perini navi managing director Giancarlo Ragnetti remembers when Felicità first sailed into Sardinia’s Porto Cervo, the summer headquarters of sailing’s cognoscenti. “People came aboard and they liked the flying bridge and the big decks but they said, ‘Where are your winches?’ ” recalls Ragnetti. “We showed them, but they were not confident in the results. Today all of our competitors have captive winches. They allow you to sail a 50-meter boat with four sailing professionals instead of 10 or more, plus four or five crew for the interior. That translates into more room for the owner and guests and less expense.”
While several large boatbuilders and winch makers today favor hydraulic-powered winches because the motors are smaller, lighter, and faster, Perini chooses to stay with electric power. As Ragnetti says, the trade-off in weight is not consequential for yachts in the 50-meter range. “If an electric winch goes haywire, it’s no problem. You bypass all the electronics and you have a normal electric machine,” he says. “If a hydraulic winch quits, so does the sailing.”
Through the years, Perini Navi boats have debuted a number of technical and design innovations. The following is a selection of those:
• In addition to automated sail handling, the twin-engine Felicità, launched in 1983, debuted a ballasted swing keel that retracts into a shallow fixed keel and is raised by an electric winch.
• In 1985, Perini Navi delivered the 141-foot Andromeda and, at owner Tom Perkins’ request, painted it navy blue, which has since become the boatbuilder’s trademark.
• Xasteria, a 151-footer launched in 1990, featured an interior helm station that was positioned forward on the superstructure so that the crew could access the wheelhouse and flying bridge without intruding on the owner’s area.
• The 154-foot Andromeda la Dea, Tom Perkins’ second Perini Navi boat, was launched in 1990 and became the first Perini to circumnavigate the world.
• Corelia, a 158-footer launched in 1993, was the first Perini to feature a tender garage, which cleared the deck of dinghies and water toys.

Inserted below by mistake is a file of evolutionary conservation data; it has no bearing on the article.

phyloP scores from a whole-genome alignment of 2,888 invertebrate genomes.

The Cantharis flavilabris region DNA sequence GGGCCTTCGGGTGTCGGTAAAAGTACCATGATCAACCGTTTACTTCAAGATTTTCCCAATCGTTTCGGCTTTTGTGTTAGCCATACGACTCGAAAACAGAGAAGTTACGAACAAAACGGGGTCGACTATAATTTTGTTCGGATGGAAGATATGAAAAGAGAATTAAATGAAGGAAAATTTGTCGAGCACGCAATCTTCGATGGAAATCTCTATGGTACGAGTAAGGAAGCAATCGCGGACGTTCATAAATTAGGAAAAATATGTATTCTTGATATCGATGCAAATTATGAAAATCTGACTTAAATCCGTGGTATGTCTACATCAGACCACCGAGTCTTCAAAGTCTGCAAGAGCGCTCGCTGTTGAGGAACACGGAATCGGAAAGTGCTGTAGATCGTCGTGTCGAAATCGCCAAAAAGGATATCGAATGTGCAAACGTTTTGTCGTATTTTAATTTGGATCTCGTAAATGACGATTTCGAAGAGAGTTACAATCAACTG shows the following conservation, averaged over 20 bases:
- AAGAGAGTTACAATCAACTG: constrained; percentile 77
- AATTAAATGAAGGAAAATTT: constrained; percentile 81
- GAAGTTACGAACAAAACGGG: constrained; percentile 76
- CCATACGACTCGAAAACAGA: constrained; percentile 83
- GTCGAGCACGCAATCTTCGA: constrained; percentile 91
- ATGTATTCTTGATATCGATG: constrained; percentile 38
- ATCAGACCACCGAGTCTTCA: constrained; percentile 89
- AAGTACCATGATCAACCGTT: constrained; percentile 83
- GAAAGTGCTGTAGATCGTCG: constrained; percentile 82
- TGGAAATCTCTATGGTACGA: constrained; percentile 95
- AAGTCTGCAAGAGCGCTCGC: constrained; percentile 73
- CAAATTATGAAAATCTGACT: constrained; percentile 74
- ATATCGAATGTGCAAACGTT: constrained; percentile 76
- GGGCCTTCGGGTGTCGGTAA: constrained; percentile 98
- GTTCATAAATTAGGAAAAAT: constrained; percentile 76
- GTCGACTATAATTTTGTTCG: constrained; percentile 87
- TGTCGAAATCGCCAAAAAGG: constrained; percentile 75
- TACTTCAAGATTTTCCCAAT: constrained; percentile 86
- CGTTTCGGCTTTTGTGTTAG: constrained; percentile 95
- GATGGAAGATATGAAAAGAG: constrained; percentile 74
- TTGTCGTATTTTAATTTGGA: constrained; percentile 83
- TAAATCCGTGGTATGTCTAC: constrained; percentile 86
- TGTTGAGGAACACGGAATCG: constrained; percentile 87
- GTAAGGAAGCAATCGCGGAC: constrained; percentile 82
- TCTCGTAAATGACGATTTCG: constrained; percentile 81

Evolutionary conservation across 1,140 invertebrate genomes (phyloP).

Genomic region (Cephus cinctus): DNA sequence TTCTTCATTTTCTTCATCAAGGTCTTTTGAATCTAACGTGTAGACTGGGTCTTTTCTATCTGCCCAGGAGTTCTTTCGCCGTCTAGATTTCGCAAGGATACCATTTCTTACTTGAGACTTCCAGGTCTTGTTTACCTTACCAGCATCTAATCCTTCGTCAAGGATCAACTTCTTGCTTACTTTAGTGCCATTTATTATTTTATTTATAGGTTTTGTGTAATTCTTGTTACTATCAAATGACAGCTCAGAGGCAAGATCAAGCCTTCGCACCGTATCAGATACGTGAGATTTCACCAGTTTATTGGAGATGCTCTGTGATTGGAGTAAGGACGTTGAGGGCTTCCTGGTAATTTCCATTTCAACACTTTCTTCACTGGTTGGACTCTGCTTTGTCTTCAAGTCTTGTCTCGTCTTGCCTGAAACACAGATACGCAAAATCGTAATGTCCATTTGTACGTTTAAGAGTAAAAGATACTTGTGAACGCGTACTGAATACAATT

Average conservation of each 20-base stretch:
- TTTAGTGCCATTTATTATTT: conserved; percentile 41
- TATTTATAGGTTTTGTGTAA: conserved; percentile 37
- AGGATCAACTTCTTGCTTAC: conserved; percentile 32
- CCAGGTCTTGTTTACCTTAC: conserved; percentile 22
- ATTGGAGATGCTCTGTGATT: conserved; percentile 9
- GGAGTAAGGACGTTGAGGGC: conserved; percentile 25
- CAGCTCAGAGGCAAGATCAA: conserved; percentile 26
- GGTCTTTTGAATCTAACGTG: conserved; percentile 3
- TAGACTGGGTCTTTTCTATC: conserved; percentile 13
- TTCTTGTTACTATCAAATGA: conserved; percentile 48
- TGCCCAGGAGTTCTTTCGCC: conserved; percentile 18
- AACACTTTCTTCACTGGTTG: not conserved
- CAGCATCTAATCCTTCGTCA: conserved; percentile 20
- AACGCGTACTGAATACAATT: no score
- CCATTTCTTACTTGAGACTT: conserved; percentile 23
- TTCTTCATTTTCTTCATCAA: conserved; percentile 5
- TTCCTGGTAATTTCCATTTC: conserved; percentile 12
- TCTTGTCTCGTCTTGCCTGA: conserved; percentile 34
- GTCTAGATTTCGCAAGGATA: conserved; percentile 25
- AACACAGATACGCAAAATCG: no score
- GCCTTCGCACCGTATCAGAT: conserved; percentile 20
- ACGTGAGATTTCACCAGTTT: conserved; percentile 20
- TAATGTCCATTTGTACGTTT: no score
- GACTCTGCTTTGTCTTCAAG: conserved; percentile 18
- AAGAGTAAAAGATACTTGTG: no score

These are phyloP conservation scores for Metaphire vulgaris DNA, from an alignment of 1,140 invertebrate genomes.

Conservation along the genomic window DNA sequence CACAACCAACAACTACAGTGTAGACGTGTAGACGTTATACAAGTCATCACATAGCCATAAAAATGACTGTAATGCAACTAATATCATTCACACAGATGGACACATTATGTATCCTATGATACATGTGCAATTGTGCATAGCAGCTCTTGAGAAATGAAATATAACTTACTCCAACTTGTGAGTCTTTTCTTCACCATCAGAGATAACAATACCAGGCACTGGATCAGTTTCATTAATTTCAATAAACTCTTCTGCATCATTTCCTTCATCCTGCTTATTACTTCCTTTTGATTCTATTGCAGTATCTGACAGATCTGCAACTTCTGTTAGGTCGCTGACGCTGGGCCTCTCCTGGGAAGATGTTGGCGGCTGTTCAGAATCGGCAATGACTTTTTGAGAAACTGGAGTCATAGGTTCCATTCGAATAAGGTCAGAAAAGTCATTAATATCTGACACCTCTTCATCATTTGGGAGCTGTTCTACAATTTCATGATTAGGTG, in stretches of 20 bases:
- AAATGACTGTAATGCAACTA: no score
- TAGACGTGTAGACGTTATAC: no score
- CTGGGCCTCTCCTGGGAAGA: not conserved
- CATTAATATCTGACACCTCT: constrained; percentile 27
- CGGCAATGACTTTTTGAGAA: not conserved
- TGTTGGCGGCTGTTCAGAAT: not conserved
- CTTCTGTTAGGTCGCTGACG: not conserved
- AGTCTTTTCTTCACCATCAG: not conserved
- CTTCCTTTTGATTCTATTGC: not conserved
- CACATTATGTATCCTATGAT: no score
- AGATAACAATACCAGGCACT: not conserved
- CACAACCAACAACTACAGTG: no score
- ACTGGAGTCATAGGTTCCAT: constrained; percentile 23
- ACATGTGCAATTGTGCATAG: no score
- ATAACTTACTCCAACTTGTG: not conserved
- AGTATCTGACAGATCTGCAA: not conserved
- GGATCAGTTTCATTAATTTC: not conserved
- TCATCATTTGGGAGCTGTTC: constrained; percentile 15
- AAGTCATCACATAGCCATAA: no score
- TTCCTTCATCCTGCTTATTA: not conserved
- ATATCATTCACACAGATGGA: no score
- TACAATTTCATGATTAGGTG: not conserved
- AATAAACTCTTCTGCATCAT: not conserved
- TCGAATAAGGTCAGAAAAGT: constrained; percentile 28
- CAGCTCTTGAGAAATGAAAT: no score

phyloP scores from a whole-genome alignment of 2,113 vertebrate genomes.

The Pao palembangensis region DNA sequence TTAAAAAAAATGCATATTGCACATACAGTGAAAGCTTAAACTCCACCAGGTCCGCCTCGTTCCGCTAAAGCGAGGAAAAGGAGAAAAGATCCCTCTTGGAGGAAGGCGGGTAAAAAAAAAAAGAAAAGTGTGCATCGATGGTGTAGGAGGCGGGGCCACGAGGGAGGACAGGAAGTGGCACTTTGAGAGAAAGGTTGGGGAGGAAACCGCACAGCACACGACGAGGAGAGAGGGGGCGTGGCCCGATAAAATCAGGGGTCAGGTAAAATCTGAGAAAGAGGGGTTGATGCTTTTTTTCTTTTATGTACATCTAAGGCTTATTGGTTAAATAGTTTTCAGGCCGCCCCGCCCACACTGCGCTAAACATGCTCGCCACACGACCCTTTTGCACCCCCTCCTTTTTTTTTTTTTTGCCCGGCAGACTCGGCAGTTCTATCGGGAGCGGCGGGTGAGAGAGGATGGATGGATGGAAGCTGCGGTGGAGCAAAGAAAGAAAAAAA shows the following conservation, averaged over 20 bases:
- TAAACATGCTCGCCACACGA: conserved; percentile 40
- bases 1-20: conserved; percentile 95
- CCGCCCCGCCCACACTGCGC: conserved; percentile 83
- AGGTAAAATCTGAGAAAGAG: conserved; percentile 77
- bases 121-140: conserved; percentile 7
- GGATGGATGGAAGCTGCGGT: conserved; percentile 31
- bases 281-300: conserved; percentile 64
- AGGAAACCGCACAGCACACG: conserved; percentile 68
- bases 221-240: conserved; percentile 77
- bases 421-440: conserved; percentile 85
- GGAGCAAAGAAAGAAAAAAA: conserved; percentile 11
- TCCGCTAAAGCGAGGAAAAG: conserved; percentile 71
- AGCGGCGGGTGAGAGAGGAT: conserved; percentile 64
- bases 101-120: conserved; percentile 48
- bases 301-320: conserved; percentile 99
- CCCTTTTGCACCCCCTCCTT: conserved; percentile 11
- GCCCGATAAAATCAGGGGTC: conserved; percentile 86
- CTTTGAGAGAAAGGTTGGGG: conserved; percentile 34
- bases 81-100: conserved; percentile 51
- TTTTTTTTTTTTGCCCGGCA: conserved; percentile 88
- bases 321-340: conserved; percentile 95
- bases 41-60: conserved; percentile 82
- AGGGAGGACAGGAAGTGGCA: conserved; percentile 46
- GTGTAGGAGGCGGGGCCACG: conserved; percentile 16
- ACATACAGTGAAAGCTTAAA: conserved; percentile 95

• When it debuted in 1997, the 171-foot Liberty was the first sailing yacht with the cockpit positioned forward of the superstructure.
• Perini’s first contract to an outside naval architect went to Ron Holland for the 210-foot Felicità west, which was launched in 2003. She was Perini’s first all-aluminum construction and is currently the world’s largest all-aluminum sailing yacht. More than 37 miles of cabling control 19,000 square feet of sails.
perini navi celebrated its 20th anniversary in 2004, and the company might have noted the milestone quietly if managing director Giancarlo Ragnetti had not mentioned the date in passing to Gianni Miscioscia, who was at the Perini yard in the late fall of 2003, refitting Felicità (which he acquired and then renamed La Numero Uno). Ragnetti noted almost wistfully that he had not found time to plan a celebration, and that it was now too late to do so.
Miscioscia, a broadcasting industry entrepreneur, thought otherwise and quickly lined up such sponsors as Bentley, Bulgari, Credit Suisse, and Loro Piana to help commemorate the anniversary with what would be a most memorable party. Then he tracked down the owners of 33 yachts and asked them to alter their summer cruising plans to attend a regatta in Sardinia that was scheduled to happen in less than six months. The RSVPs soon began arriving, and more than half of those invited said yes, they would be able to attend.
In July of 2004, the Perini owners, accompanied by their guests, docked their boats in a line—stern-to, from oldest to newest—at the tiny Porto Rotondo Yacht Club. Every boat was shined to a mirror finish by crews donning their best livery, the quay sported hospitality tents as thick as mushrooms after a spring rain, and chauffeur-driven Bentleys squired feted guests to and fro.
Although Perinis are not built to race, the company enlisted a panel of international race judges, who handicapped the fleet before it started its race to the finish line at Porto Cervo, as seriously as any NYYC race committee would. Naval architects and sailing stars were sprinkled among the crowd to offer racing tips to the owners, many of whom had never before competed in a pursuit race.
Appearing after the race, among the tuxedoed crowd dining on the lawn of the Cala di Volpe hotel, Fabio Perini seemed truly humbled by the guests when they gave him a standing ovation. “The Perini Navi Cup regatta was a fantastic conclusion to our anniversary year,” says Ragnetti. “For us it is important to treat our owners like family. We know that sailing is fun, but we believe building the boats should also be a pleasure, and we are proud to know that we have a group of owners who are also our friends.”
Perini Navi, www.perininavi.it